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Thyroid function tests frequently yield no evidence of thyroid disease

CHICAGO — In a cohort of adults who received a thyroid function test during hospitalization, most did not have a thyroid disease and those who did generally had mild conditions, according to findings presented at the annual meeting of the American Thyroid Association.

Ruaa Al-Ward

“Thyroid function tests are very frequently ordered in the hospitalized patients,” Ruaa Al-Ward, MD, a hospital medicine senior associate consultant at Mayo Clinic in Rochester, Minnesota, told Endocrine Today. “When abnormal, they are likely related to established diagnosis of thyroid disorders. However, in patients with no prior history of thyroid disorder, thyroid abnormalities resolved in two-thirds of the cases upon follow-up, therefore observation should be considered for the majority of these patients.”

Al-Ward and colleagues analyzed data from 116 adults (mean age, 63.8 years; 50% women) who received a thyroid function test between January 2018 and January 2019 at Mayo Clinic. An abnormal test was required for all participants as was a lack of thyroid disorder history, although the researchers noted that risk factors for such disorders were present in 32% of the cohort.

Researchers identified thyroid disease in 35 of patients, with 31 having hypothyroidism and 23 having minimally elevated thyroid-stimulating hormone. Among the total cohort, 82% had a TSH level between 4.3 mIU/L and 10 mIU/L, 9.4% had a TSH level of more than 10 mIU/L and 7.7% had a TSH level below 0.2 mIU/L. According to the researchers, an arrythmia accounted for 22% of the tests, whereas 39% of requests came from ED providers who the researchers labeled as the group that most commonly ordered tests.

“Although it is widely known that acute illness can affect thyroid function test, TSH is still commonly ordered. Physicians should keep in mind that, most of the time, thyroid testing is normal and not the explanation for the patient’s problem, and when the abnormalities are present they tend to be mild and they resolve during follow-up without any specific thyroid intervention,” Al-Ward said. “Thyroid testing should only be pursued when there is a high likelihood of thyroid disease.” – by Phil Neuffer

Reference:

Al-Ward R, et al. Poster 340. Presented at: 89th Annual Meeting of the American Thyroid Association; Oct. 30-Nov. 3, 2019; Chicago.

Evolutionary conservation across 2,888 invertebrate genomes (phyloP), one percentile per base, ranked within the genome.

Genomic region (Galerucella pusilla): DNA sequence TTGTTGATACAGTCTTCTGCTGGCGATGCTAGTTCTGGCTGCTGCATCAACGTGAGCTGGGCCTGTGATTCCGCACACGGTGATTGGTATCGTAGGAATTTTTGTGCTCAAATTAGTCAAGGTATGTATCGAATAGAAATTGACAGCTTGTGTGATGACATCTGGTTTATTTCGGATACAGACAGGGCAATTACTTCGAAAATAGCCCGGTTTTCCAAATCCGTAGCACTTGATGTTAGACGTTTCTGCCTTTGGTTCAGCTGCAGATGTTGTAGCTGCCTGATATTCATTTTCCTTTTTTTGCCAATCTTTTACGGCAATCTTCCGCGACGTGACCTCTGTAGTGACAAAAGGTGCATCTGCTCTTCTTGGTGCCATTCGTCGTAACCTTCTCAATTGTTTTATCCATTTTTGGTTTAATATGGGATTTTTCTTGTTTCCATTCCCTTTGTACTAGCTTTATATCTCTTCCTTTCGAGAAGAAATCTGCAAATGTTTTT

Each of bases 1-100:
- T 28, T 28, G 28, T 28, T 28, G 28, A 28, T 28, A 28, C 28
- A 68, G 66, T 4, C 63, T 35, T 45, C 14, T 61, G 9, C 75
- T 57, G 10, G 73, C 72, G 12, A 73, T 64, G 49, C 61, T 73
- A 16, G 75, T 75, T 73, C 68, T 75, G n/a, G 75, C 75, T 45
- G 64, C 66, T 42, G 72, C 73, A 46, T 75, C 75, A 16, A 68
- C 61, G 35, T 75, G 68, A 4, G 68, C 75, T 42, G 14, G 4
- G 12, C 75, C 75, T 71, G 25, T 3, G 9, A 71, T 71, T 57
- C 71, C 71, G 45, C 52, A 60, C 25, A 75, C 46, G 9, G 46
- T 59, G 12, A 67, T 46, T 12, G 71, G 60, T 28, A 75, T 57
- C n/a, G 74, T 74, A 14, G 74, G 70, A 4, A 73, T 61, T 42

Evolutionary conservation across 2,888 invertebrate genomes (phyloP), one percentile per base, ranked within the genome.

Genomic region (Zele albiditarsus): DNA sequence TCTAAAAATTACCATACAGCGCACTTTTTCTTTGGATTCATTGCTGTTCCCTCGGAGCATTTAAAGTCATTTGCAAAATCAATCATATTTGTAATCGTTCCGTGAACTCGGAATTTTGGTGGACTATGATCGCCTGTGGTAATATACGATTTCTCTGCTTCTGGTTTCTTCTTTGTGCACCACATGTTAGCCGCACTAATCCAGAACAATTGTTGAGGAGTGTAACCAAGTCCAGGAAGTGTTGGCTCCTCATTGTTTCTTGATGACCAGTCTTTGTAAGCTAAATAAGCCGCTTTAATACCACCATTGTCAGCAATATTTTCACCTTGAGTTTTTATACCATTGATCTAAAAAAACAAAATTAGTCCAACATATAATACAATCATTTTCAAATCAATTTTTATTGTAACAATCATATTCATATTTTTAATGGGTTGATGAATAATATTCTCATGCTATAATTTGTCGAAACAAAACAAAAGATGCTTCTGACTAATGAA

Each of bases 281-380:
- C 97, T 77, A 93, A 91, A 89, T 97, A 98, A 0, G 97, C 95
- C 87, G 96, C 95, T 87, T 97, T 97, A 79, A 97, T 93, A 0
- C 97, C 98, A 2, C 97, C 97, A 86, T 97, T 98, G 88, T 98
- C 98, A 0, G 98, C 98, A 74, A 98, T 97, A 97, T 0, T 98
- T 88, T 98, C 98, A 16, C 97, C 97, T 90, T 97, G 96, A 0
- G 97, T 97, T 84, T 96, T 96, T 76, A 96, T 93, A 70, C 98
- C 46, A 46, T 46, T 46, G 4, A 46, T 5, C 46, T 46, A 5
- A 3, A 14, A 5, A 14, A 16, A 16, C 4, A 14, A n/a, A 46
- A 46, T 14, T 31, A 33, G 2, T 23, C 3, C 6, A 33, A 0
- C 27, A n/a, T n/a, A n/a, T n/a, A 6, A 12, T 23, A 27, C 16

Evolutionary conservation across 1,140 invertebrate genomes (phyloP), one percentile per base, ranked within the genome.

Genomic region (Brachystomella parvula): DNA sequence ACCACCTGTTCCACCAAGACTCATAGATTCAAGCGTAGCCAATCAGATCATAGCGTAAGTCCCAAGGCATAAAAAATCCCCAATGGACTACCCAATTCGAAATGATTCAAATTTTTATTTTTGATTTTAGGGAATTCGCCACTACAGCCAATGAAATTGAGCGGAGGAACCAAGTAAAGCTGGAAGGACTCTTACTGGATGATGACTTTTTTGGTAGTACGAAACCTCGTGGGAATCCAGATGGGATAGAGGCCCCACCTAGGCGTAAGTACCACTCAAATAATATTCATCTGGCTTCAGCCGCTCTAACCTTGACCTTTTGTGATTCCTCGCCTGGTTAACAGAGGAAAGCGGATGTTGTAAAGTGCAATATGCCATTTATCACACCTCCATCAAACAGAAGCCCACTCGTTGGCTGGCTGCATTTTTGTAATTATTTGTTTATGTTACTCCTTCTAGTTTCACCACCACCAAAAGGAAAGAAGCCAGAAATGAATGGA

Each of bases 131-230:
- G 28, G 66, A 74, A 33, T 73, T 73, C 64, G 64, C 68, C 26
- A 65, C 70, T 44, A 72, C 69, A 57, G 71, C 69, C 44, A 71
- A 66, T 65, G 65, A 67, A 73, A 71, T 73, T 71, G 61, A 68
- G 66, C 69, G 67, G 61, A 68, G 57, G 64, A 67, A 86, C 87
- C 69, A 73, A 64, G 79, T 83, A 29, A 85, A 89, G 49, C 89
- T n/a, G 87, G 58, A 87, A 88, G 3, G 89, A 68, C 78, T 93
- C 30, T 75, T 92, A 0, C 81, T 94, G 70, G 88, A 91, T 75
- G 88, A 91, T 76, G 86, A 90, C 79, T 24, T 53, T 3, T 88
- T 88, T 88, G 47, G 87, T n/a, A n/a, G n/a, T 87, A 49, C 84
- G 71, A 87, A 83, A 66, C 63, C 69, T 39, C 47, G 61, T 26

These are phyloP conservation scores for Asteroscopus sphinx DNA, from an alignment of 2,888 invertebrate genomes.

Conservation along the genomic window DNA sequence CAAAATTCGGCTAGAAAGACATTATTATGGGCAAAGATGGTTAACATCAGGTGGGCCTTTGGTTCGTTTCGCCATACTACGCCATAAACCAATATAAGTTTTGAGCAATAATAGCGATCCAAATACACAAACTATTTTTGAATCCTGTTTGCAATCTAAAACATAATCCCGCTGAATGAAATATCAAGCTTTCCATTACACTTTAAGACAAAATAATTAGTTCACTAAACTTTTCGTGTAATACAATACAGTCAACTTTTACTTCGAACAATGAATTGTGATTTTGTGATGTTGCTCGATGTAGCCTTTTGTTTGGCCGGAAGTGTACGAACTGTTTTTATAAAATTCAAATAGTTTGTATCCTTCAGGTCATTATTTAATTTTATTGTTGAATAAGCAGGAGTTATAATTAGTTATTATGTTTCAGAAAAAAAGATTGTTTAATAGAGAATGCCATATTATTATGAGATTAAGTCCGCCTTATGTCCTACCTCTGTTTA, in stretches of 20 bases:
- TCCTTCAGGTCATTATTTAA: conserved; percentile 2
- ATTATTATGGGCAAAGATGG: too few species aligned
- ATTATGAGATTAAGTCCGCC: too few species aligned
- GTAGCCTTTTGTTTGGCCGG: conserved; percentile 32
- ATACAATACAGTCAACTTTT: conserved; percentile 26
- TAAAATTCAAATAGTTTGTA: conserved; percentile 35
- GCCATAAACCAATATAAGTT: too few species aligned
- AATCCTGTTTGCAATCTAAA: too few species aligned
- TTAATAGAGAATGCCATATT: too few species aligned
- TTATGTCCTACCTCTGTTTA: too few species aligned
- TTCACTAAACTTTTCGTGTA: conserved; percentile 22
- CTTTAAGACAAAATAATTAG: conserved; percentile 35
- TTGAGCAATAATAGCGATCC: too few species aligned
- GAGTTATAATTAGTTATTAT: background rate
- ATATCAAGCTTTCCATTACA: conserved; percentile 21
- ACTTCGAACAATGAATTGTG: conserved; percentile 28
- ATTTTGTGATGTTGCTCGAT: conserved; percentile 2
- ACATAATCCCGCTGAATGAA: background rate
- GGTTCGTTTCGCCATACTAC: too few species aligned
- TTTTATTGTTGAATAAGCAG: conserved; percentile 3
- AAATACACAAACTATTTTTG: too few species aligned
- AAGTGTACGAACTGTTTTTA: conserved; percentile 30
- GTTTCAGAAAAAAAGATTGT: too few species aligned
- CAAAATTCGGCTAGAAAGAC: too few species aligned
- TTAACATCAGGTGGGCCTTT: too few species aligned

Disclosure: Al-Ward reports no relevant financial disclosures.

CHICAGO — In a cohort of adults who received a thyroid function test during hospitalization, most did not have a thyroid disease and those who did generally had mild conditions, according to findings presented at the annual meeting of the American Thyroid Association.

Ruaa Al-Ward

“Thyroid function tests are very frequently ordered in the hospitalized patients,” Ruaa Al-Ward, MD, a hospital medicine senior associate consultant at Mayo Clinic in Rochester, Minnesota, told Endocrine Today. “When abnormal, they are likely related to established diagnosis of thyroid disorders. However, in patients with no prior history of thyroid disorder, thyroid abnormalities resolved in two-thirds of the cases upon follow-up, therefore observation should be considered for the majority of these patients.”

Al-Ward and colleagues analyzed data from 116 adults (mean age, 63.8 years; 50% women) who received a thyroid function test between January 2018 and January 2019 at Mayo Clinic. An abnormal test was required for all participants as was a lack of thyroid disorder history, although the researchers noted that risk factors for such disorders were present in 32% of the cohort.

Researchers identified thyroid disease in 35 of patients, with 31 having hypothyroidism and 23 having minimally elevated thyroid-stimulating hormone. Among the total cohort, 82% had a TSH level between 4.3 mIU/L and 10 mIU/L, 9.4% had a TSH level of more than 10 mIU/L and 7.7% had a TSH level below 0.2 mIU/L. According to the researchers, an arrythmia accounted for 22% of the tests, whereas 39% of requests came from ED providers who the researchers labeled as the group that most commonly ordered tests.

“Although it is widely known that acute illness can affect thyroid function test, TSH is still commonly ordered. Physicians should keep in mind that, most of the time, thyroid testing is normal and not the explanation for the patient’s problem, and when the abnormalities are present they tend to be mild and they resolve during follow-up without any specific thyroid intervention,” Al-Ward said. “Thyroid testing should only be pursued when there is a high likelihood of thyroid disease.” – by Phil Neuffer

Reference:

Al-Ward R, et al. Poster 340. Presented at: 89th Annual Meeting of the American Thyroid Association; Oct. 30-Nov. 3, 2019; Chicago.

Disclosure: Al-Ward reports no relevant financial disclosures.

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